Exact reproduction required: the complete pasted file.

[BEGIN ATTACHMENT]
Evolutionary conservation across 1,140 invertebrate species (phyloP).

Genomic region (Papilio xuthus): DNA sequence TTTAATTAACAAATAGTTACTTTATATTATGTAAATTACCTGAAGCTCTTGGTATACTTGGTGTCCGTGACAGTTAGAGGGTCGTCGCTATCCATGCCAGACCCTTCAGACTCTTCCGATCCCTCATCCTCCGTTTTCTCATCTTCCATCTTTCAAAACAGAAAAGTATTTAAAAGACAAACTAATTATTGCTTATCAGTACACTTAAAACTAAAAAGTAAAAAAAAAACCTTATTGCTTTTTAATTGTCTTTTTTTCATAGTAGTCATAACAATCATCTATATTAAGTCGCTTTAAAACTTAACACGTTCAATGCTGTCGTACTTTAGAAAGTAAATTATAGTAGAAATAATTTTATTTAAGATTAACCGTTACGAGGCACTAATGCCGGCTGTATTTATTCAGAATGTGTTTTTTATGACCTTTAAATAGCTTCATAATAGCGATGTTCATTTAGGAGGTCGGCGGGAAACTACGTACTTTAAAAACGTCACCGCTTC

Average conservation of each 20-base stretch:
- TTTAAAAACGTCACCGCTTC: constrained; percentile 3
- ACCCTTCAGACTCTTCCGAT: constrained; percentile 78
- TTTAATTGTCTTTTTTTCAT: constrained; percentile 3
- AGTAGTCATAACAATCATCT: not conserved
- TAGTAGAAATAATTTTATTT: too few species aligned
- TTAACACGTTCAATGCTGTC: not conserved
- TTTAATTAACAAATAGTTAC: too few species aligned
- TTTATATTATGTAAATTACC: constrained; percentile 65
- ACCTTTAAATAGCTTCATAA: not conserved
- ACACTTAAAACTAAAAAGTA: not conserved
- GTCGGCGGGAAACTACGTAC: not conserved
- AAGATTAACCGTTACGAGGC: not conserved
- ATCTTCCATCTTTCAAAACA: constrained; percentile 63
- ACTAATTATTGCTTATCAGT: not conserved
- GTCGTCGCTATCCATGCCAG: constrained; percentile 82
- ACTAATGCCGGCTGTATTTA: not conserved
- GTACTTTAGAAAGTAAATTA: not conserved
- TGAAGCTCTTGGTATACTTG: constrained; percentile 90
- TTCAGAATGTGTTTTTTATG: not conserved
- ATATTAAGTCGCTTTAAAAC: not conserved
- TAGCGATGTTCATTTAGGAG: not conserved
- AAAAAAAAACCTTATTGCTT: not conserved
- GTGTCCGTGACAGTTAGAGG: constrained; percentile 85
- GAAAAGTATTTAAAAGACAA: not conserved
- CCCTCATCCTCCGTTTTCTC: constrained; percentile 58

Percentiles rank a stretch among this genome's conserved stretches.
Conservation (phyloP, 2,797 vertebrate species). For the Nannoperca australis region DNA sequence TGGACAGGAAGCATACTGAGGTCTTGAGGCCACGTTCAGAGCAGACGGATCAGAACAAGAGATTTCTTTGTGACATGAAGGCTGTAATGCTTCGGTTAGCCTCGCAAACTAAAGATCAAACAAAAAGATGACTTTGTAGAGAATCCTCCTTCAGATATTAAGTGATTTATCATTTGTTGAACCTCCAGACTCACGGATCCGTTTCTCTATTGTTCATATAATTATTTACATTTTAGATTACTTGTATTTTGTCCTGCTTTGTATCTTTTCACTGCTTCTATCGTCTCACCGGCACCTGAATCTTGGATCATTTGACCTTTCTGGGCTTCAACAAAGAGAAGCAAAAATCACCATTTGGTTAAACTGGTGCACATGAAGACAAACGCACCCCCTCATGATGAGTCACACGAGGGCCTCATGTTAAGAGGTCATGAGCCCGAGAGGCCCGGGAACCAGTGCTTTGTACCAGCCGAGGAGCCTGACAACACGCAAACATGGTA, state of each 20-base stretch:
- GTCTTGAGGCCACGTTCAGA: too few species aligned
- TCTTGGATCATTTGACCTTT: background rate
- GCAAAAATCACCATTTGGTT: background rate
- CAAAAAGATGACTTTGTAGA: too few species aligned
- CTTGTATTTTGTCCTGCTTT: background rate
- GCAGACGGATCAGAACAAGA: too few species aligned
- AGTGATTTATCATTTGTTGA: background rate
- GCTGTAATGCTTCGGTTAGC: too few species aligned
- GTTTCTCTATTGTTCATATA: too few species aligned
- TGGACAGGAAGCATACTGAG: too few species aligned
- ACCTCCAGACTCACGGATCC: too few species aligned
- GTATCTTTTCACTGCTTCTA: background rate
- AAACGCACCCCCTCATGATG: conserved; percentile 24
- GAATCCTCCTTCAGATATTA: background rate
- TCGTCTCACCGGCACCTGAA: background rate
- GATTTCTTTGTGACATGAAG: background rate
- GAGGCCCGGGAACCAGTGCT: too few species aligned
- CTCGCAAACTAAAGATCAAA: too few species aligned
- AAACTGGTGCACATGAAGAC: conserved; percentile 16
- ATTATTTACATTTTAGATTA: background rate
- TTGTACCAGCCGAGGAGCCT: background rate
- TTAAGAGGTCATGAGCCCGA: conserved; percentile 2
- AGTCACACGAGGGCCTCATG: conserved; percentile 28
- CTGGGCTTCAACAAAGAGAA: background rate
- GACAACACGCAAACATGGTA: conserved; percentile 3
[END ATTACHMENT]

Evolutionary conservation across 1,140 invertebrate species (phyloP).

Genomic region (Papilio xuthus): DNA sequence TTTAATTAACAAATAGTTACTTTATATTATGTAAATTACCTGAAGCTCTTGGTATACTTGGTGTCCGTGACAGTTAGAGGGTCGTCGCTATCCATGCCAGACCCTTCAGACTCTTCCGATCCCTCATCCTCCGTTTTCTCATCTTCCATCTTTCAAAACAGAAAAGTATTTAAAAGACAAACTAATTATTGCTTATCAGTACACTTAAAACTAAAAAGTAAAAAAAAAACCTTATTGCTTTTTAATTGTCTTTTTTTCATAGTAGTCATAACAATCATCTATATTAAGTCGCTTTAAAACTTAACACGTTCAATGCTGTCGTACTTTAGAAAGTAAATTATAGTAGAAATAATTTTATTTAAGATTAACCGTTACGAGGCACTAATGCCGGCTGTATTTATTCAGAATGTGTTTTTTATGACCTTTAAATAGCTTCATAATAGCGATGTTCATTTAGGAGGTCGGCGGGAAACTACGTACTTTAAAAACGTCACCGCTTC

Average conservation of each 20-base stretch:
- TTTAAAAACGTCACCGCTTC: constrained; percentile 3
- ACCCTTCAGACTCTTCCGAT: constrained; percentile 78
- TTTAATTGTCTTTTTTTCAT: constrained; percentile 3
- AGTAGTCATAACAATCATCT: not conserved
- TAGTAGAAATAATTTTATTT: too few species aligned
- TTAACACGTTCAATGCTGTC: not conserved
- TTTAATTAACAAATAGTTAC: too few species aligned
- TTTATATTATGTAAATTACC: constrained; percentile 65
- ACCTTTAAATAGCTTCATAA: not conserved
- ACACTTAAAACTAAAAAGTA: not conserved
- GTCGGCGGGAAACTACGTAC: not conserved
- AAGATTAACCGTTACGAGGC: not conserved
- ATCTTCCATCTTTCAAAACA: constrained; percentile 63
- ACTAATTATTGCTTATCAGT: not conserved
- GTCGTCGCTATCCATGCCAG: constrained; percentile 82
- ACTAATGCCGGCTGTATTTA: not conserved
- GTACTTTAGAAAGTAAATTA: not conserved
- TGAAGCTCTTGGTATACTTG: constrained; percentile 90
- TTCAGAATGTGTTTTTTATG: not conserved
- ATATTAAGTCGCTTTAAAAC: not conserved
- TAGCGATGTTCATTTAGGAG: not conserved
- AAAAAAAAACCTTATTGCTT: not conserved
- GTGTCCGTGACAGTTAGAGG: constrained; percentile 85
- GAAAAGTATTTAAAAGACAA: not conserved
- CCCTCATCCTCCGTTTTCTC: constrained; percentile 58

Percentiles rank a stretch among this genome's conserved stretches.
Conservation (phyloP, 2,797 vertebrate species). For the Nannoperca australis region DNA sequence TGGACAGGAAGCATACTGAGGTCTTGAGGCCACGTTCAGAGCAGACGGATCAGAACAAGAGATTTCTTTGTGACATGAAGGCTGTAATGCTTCGGTTAGCCTCGCAAACTAAAGATCAAACAAAAAGATGACTTTGTAGAGAATCCTCCTTCAGATATTAAGTGATTTATCATTTGTTGAACCTCCAGACTCACGGATCCGTTTCTCTATTGTTCATATAATTATTTACATTTTAGATTACTTGTATTTTGTCCTGCTTTGTATCTTTTCACTGCTTCTATCGTCTCACCGGCACCTGAATCTTGGATCATTTGACCTTTCTGGGCTTCAACAAAGAGAAGCAAAAATCACCATTTGGTTAAACTGGTGCACATGAAGACAAACGCACCCCCTCATGATGAGTCACACGAGGGCCTCATGTTAAGAGGTCATGAGCCCGAGAGGCCCGGGAACCAGTGCTTTGTACCAGCCGAGGAGCCTGACAACACGCAAACATGGTA, state of each 20-base stretch:
- GTCTTGAGGCCACGTTCAGA: too few species aligned
- TCTTGGATCATTTGACCTTT: background rate
- GCAAAAATCACCATTTGGTT: background rate
- CAAAAAGATGACTTTGTAGA: too few species aligned
- CTTGTATTTTGTCCTGCTTT: background rate
- GCAGACGGATCAGAACAAGA: too few species aligned
- AGTGATTTATCATTTGTTGA: background rate
- GCTGTAATGCTTCGGTTAGC: too few species aligned
- GTTTCTCTATTGTTCATATA: too few species aligned
- TGGACAGGAAGCATACTGAG: too few species aligned
- ACCTCCAGACTCACGGATCC: too few species aligned
- GTATCTTTTCACTGCTTCTA: background rate
- AAACGCACCCCCTCATGATG: conserved; percentile 24
- GAATCCTCCTTCAGATATTA: background rate
- TCGTCTCACCGGCACCTGAA: background rate
- GATTTCTTTGTGACATGAAG: background rate
- GAGGCCCGGGAACCAGTGCT: too few species aligned
- CTCGCAAACTAAAGATCAAA: too few species aligned
- AAACTGGTGCACATGAAGAC: conserved; percentile 16
- ATTATTTACATTTTAGATTA: background rate
- TTGTACCAGCCGAGGAGCCT: background rate
- TTAAGAGGTCATGAGCCCGA: conserved; percentile 2
- AGTCACACGAGGGCCTCATG: conserved; percentile 28
- CTGGGCTTCAACAAAGAGAA: background rate
- GACAACACGCAAACATGGTA: conserved; percentile 3